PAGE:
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A once-thriving country club near major interstate highways in Chicago was set to be the new home of an 800,000-square-foot distribution and warehouse facility. Now it is at the center of a heated legal battle involving a part of the city critical to trucking.
For years, Calumet Country Club, near I-80 and I-294, was a community centerpiece in Homewood, Ill. Its 120-year-old golf course, designed by legendary architect Donald Ross, once hosted Professional Golf Association tournaments such as the Western Open, which was the biggest tournament in the Midwest.
But, in recent years, the course fell on hard financial times, and its owners owed $500,000 in back taxes, Village of Homewood officials and the developer confirmed to TT.
Calumet Country Club via Facebook
Selling appeared to be the best option. A little more than two years ago Scottsdale, Ariz.-based developer Diversified Partners bought the 127-acre Illinois property for $3.3 million with plans to build warehouses and a logistics center, the village and developer said.
But there was a snag.
Neighborhood residents formed a committee to oppose the plan. South Suburbs for Greenspace Over Concrete said the redevelopment will increase air pollution and clog roads.
Lawsuits and tense meetings with city officials followed. Also, an official with the Village of Homewood resigned under fire. She had made critical remarks about the neighborhood committee at a meeting, speaking into a microphone she thought was off.
The battle over the golf course also comes as overall trends for the sport decline. The National Golf Foundation said 2,400 courses have closed since 2005, and the sport has lost 4.7 million players in that time period. (Golf is enjoying a rebound during the coronavirus pandemic. The Internet Golf Database shows rounds played increased by 14% in 2020.)
The battle over the Calumet Country Club course is taking place as cities expand and developers eye valuable land to keep up with the surging demand in e-commerce — now more than 20% of the total U.S. economy.
Amazon.com Inc. is building a $350 million distribution center in Clay, N.Y., on the site of a golf course. It also recently announced plans for a $200 million facility on a golf course in Alcoa, Tenn. And UPS Inc . is planning a 1 million-square-foot warehouse in Philadelphia on a course, and in Portland, Ore., a closed country club is being turned into a logistics center by Prologis Inc.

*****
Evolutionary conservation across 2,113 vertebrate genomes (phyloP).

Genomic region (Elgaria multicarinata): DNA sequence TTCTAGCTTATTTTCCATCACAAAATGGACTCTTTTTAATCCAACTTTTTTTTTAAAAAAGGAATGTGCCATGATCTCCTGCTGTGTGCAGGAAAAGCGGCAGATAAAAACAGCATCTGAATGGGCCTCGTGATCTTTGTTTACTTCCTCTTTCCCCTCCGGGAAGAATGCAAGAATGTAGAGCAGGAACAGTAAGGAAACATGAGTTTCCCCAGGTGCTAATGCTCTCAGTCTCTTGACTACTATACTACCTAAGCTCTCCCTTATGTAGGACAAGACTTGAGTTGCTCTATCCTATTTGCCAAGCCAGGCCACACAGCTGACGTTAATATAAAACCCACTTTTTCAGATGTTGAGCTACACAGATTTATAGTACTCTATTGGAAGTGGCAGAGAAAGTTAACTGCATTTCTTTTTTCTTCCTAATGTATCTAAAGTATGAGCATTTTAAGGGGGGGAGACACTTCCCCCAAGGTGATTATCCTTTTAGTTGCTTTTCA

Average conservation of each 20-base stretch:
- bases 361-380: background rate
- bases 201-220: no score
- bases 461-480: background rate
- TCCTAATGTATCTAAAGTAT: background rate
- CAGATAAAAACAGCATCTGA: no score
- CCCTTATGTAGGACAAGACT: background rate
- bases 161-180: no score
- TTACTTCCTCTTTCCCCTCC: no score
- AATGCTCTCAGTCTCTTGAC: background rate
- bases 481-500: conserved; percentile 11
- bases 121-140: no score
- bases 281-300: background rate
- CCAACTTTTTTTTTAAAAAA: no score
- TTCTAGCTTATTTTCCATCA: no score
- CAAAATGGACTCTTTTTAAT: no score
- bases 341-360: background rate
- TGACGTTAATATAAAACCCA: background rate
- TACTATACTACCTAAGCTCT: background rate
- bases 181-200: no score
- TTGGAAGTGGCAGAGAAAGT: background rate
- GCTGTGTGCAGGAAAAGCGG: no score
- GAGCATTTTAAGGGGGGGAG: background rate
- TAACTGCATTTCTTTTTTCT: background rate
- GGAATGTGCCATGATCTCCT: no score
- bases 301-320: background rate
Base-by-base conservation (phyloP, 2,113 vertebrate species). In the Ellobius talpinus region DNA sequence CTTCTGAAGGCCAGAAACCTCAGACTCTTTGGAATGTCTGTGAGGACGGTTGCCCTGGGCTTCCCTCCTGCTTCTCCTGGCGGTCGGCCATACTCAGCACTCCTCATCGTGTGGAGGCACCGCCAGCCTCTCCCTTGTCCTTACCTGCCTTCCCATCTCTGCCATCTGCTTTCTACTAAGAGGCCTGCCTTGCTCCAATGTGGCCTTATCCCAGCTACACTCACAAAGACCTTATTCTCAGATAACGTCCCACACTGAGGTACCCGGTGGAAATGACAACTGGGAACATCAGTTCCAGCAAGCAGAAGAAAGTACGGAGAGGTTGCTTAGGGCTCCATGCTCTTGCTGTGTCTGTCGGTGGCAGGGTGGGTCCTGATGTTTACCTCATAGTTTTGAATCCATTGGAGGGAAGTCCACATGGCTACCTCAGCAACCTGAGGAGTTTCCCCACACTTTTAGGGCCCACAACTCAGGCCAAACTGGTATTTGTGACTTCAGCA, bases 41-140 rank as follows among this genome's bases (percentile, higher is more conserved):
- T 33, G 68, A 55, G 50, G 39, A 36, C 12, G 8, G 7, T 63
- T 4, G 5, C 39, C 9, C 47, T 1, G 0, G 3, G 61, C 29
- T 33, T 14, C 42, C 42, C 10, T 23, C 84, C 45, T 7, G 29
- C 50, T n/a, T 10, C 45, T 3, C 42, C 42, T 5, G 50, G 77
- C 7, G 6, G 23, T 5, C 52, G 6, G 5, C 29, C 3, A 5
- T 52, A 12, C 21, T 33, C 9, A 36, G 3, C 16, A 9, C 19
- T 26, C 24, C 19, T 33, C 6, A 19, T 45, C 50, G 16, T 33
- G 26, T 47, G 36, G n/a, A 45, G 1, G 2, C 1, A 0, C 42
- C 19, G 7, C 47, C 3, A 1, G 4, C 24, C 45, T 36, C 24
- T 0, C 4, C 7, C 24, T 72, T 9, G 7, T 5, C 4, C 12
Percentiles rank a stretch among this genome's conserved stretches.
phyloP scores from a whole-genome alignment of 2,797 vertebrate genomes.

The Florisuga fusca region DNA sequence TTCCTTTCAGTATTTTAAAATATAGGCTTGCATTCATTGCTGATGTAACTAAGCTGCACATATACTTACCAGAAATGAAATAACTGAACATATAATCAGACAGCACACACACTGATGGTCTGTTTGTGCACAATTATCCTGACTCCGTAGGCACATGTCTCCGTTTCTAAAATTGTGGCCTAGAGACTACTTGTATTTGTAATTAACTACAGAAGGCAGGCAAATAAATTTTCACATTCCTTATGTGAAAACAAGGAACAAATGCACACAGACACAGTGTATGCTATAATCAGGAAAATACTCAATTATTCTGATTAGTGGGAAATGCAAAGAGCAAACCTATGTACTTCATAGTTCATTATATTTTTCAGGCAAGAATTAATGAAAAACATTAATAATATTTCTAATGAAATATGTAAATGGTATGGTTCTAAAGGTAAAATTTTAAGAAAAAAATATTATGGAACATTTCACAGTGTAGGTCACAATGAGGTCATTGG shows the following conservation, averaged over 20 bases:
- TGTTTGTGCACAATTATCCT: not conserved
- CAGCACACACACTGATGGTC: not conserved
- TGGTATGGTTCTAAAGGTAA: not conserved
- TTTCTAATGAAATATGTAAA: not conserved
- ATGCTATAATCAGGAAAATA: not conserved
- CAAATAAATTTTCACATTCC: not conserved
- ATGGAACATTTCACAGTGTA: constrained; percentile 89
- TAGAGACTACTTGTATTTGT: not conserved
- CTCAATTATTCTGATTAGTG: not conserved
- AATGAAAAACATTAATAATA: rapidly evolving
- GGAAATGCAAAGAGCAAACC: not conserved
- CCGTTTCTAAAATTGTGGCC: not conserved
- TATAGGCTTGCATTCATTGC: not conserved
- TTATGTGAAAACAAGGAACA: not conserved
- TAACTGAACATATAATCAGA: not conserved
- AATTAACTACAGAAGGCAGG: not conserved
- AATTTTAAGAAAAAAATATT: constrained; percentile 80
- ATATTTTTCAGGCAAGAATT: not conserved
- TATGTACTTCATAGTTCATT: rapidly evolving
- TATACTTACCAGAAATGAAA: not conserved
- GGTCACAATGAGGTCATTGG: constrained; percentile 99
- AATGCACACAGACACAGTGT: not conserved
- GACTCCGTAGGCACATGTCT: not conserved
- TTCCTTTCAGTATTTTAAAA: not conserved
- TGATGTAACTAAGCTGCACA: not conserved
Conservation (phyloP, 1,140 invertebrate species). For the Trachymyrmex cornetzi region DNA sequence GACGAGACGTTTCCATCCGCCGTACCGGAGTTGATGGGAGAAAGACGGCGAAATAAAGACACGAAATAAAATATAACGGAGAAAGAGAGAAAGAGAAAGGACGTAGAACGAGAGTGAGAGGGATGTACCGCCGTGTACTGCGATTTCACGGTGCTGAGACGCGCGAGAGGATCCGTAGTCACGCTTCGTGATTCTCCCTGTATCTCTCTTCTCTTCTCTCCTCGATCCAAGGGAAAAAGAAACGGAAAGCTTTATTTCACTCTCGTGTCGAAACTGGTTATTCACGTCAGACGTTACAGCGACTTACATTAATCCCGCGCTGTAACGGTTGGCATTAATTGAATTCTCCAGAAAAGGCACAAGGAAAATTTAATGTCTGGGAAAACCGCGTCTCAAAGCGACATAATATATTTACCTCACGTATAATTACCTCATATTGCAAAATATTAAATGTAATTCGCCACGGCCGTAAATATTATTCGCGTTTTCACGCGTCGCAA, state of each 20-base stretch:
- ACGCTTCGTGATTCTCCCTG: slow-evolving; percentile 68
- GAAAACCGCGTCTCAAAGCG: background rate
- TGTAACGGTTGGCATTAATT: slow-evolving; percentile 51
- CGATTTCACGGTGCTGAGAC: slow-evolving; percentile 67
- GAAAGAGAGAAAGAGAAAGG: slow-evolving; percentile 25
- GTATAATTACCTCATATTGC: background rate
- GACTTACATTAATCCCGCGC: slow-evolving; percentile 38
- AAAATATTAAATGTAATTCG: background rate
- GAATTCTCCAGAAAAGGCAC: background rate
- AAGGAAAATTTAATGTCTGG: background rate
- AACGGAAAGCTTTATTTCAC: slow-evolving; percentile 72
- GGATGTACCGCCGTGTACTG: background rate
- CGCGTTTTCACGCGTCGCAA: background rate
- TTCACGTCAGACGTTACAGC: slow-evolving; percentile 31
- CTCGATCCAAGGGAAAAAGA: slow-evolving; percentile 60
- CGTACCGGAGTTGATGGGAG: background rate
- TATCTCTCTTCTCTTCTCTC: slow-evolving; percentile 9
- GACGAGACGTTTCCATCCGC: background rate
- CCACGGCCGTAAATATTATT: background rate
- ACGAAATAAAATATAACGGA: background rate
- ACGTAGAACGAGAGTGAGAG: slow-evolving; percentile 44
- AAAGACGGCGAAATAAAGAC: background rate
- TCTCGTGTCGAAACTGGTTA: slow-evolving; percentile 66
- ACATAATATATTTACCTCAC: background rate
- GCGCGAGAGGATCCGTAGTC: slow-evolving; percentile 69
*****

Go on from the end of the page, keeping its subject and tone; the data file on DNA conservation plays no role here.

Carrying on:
Property broker Keith Cubba specializes in the sale of golf courses with Colliers Golf Course Advisory Services in Las Vegas. He said if the course can be redeveloped, it’s worth a lot more, even if it’s a successful course.
“There is no more land that you can buy in large parcels,” Cubba told Transport Topics. “But the transition from a golf course to a warehouse or truck depot can be challenging. It doesn’t stop people in the neighborhood from protesting because they fear their property values will go down.”
Illinois Trucking Association President Matt Hart points out Chicago has a 170-year history as a central transportation hub, and this location is perfect as a logistics center.
“Areas south of Chicago, especially on the I-80 corridor — those are hot spots for freight,” he said. “The Chicagoland area is one of the largest inland ports in the nation, and Chicago is so important in the national supply chain.”
On March 9, opponents of the redevelopment won a victory when the Homewood Village board rejected four ordinances that would have rezoned the property and granted a special use permit allowing the company to begin.
Now the case is headed to Cook County Court. A judge will decide if the developer can enforce an agreement the developer had with the Village that would have allowed the golf course to essentially de-annex from Homewood and potentially be annexed by two nearby municipalities or Cook County.
“Our Village attorney has instructed me not to comment,” Mayor Richard Hofeld told TT.
Diversified Partner CEO Walter Brown believes his company will win.
“We have a settlement agreement in place: Either they approve our plan, or the land is disconnected from the city,” Brown said. “We have multiple options. It’s not going to be a golf course. It’s going to happen.”
Brown said the development will bring 800 to 1,000 jobs and millions of dollars in tax revenue to the area, including erasing the club’s tax debt. “This is metropolitan Chicago, and this is the best use for the property.”
But a lawyer for the community group said the fight is just starting, and he believes the Village’s agreement with the developer is illegal. “None of us have any issues with truck terminals, but this is a zoning nightmare,” attorney Patrick Keating told TT. “Even if the development goes to another community, we’ll fight this.”
Real estate attorney Bill Lewis, a partner with law firm Barnes & Thornburg LLP and not associated with this case, said as consumers demand faster delivery of products because of e-commerce, large parcels of land — even if they are a historic golf course — will be more valuable.
“Golf courses are easy to clean and faster to build on,” Lewis said, “if you can get the zoning and regulatory approval.”
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